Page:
2016-03-06 15.37.42.jpg

I worked as a bicycle mechanic for years. I studied engineering. I’ve built, in one way or another, much of the furniture in my apartment. I am familiar with using tools to produce physical items. I consider myself a craftsman in many regards and I understand craftsmanship in the context of physical production. 

My struggle is translating those principles of craftsmanship to the less tangible world of user experience design.

I consider craftsmanship the effort to make a thing as nice as it can be. In the UX world, there’s no clear material sets to choose from, there’s no joints to square, so there’s nothing tangible to qualify craftsmanship. However, there are items that can be seen like wireframes and sitemaps and user flows. We can certainly look at those artifacts and discuss their craftsmanship, but making a sitemap pixel perfect doesn’t correlate to a perfect user experience. 

There is also some subjectivity to qualifying craftsmanship. While the “thing” should be as nice as it can be; who defines what “nice” is? The craftsman! They are not necessarily trying to create an artifact as close to its platonic equivalent as possible, but rather to create something that best represents what they envision. If that means joints aren’t square and there are blemishes, then so be it. This is best embodied in the resurgence of interest in handmade and locally produced goods. 

What this subjectiveness means is that it is even more difficult to qualify good craftsmanship in the user experience context.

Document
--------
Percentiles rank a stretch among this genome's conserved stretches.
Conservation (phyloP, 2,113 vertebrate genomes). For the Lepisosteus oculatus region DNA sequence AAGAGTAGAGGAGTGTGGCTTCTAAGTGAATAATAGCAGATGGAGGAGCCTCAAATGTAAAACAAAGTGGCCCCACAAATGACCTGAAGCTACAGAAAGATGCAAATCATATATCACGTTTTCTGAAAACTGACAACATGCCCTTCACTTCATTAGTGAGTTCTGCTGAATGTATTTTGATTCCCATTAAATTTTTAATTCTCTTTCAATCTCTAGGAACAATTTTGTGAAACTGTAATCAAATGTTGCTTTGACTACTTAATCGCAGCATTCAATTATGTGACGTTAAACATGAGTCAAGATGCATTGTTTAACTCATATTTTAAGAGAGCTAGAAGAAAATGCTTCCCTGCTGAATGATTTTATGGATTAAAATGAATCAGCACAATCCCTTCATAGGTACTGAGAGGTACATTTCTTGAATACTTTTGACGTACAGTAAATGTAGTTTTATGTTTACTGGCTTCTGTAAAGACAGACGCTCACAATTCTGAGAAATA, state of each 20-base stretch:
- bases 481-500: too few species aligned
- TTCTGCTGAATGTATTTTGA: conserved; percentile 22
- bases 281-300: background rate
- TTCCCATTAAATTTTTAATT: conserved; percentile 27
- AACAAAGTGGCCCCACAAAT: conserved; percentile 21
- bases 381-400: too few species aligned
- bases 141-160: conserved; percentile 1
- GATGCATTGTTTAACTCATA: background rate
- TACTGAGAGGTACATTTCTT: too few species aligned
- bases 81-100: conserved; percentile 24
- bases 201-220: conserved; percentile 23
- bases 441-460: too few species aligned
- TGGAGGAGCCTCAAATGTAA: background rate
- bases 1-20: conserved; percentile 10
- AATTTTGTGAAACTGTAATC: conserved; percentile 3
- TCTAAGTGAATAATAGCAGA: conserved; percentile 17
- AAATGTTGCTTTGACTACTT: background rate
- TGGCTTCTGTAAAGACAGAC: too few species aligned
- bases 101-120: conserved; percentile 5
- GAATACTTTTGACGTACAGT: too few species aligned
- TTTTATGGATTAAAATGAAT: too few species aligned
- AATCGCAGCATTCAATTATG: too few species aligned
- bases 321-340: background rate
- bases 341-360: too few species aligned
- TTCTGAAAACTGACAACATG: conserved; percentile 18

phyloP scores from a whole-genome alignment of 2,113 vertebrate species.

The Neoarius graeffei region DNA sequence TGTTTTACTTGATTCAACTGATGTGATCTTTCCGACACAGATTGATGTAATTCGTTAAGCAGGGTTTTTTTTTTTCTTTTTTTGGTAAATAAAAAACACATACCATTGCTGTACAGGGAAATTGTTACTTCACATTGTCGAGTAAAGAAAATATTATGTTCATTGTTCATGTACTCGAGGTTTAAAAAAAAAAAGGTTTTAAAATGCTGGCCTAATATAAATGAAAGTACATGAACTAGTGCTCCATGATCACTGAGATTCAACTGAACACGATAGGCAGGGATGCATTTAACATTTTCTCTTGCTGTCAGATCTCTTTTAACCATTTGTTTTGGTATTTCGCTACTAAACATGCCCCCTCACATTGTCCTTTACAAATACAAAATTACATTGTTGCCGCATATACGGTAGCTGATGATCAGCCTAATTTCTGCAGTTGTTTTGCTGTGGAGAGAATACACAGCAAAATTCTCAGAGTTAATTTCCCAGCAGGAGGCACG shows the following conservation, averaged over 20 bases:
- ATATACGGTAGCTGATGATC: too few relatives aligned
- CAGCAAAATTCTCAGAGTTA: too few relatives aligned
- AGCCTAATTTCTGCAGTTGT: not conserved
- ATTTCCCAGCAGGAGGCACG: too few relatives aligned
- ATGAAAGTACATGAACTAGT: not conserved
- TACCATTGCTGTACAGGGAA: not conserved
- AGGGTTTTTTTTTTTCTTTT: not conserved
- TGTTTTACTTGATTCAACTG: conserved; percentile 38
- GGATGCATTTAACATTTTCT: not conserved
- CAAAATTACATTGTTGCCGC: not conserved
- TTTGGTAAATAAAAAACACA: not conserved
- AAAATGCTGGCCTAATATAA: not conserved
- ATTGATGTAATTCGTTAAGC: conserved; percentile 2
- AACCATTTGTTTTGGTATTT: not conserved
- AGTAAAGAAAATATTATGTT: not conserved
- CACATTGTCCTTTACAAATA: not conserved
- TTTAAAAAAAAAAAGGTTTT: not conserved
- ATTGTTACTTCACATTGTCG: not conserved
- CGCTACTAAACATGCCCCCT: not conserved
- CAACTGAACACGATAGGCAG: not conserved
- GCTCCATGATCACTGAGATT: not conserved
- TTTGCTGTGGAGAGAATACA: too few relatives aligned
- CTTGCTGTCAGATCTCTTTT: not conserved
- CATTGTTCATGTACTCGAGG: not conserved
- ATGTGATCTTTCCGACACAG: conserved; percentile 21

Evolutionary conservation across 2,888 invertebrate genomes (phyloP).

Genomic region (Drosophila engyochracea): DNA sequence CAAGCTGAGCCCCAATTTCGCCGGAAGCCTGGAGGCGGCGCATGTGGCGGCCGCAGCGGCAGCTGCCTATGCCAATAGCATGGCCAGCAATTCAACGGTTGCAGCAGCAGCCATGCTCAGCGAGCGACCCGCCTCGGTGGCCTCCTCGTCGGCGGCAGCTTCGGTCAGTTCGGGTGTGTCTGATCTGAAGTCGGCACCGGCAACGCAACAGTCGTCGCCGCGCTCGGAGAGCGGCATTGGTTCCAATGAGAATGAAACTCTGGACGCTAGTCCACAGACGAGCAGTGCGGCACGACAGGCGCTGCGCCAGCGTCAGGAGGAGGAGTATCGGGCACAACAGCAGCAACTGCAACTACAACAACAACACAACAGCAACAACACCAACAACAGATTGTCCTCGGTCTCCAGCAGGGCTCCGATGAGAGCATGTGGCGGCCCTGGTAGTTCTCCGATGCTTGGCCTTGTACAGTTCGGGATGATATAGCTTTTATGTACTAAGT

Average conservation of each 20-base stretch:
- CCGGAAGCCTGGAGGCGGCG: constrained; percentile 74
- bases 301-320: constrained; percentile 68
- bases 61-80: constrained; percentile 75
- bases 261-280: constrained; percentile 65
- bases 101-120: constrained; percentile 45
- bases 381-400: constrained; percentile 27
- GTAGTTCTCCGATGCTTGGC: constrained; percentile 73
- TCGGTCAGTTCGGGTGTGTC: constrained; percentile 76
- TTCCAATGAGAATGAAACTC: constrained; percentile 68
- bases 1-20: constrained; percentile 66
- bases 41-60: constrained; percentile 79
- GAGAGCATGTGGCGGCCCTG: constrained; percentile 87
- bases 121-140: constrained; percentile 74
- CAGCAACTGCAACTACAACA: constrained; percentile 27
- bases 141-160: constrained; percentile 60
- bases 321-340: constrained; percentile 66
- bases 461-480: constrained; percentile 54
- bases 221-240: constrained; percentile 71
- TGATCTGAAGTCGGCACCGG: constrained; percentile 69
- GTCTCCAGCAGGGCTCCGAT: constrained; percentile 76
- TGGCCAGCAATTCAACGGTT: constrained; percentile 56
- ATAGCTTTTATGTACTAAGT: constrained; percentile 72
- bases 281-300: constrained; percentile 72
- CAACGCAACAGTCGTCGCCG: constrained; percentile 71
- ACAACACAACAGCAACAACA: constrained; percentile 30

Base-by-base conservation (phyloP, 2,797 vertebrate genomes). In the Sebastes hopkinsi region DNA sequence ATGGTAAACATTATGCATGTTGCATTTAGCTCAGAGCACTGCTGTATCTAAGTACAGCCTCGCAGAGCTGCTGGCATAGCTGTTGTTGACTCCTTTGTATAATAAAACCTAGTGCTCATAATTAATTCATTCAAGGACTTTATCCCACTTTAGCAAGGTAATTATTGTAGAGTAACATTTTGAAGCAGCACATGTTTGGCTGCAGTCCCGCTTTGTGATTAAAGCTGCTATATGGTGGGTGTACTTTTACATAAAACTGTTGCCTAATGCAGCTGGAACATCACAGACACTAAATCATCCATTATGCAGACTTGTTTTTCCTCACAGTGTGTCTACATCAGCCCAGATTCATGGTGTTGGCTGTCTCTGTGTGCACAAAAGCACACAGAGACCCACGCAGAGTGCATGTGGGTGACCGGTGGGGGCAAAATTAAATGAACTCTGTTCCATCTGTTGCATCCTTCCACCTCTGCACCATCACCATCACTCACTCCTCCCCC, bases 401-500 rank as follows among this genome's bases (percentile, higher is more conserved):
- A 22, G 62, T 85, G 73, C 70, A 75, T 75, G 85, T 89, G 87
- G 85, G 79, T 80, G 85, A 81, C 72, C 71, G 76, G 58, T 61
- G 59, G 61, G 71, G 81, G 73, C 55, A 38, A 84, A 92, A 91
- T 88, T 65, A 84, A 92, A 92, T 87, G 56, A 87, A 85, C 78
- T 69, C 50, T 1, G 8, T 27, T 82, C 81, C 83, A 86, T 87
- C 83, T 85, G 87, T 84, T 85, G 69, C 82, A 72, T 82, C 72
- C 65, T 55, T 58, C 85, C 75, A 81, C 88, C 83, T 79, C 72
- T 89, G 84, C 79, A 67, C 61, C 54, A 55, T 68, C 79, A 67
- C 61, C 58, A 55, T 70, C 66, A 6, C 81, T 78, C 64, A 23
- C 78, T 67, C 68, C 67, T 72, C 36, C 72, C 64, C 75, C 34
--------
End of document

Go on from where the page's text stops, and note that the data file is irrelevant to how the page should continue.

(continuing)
This definition of craftsmanship being able to create exactly to the vision can be extended to correlate to someone having great skill. If we make the assumption that UX can also be practiced with great skill, this definition should be applicable. The question then becomes, how do we qualify the skills of craftsmanship that map across practices; such that if we see them done well, we can attribute a high degree of craftsmanship to them? 

A few skills include:

  • Appropriateness – One’s ability to apply the best interaction or framework for the situation when designing. This has a cultural element to it that means it can’t be objectively qualified, but provides a valuable lens for qualifying craftsmanship.
  • Precision – Specifically, in terms of implementation of a certain type of experience, e.g., interface interaction type, messaging, etc. Therefore, delivering the right experience at the right moment. In context, this could be seen as “right-sizing” or something having “perfect timing.” It just depends on the artifact.
  • Consistency – Reliably delivering against predefined expectations. The digital experience we create should be both a world in and of itself, but also a citizen of the larger digital world in which it lives. We should recognize that just as our analog world delivers consistency in terms of gravity, and the phases of matter, our digital experience should as well. Tactically, this means, buttons that look the same should work the same, the timing of alerts should be based on the same triggers, etc.

I don’t hold any illusion to thinking that this list of three items is somehow comprehensive. If you have any thoughts or suggestions on how this could be expanded upon (or how my assumptions are fatally flawed), please let me know on Twitter @_dominicp.


Dominic Prestifilippo

By Dominic Prestifilippo

Director of Research & Experience Design

Published on June 16, 2017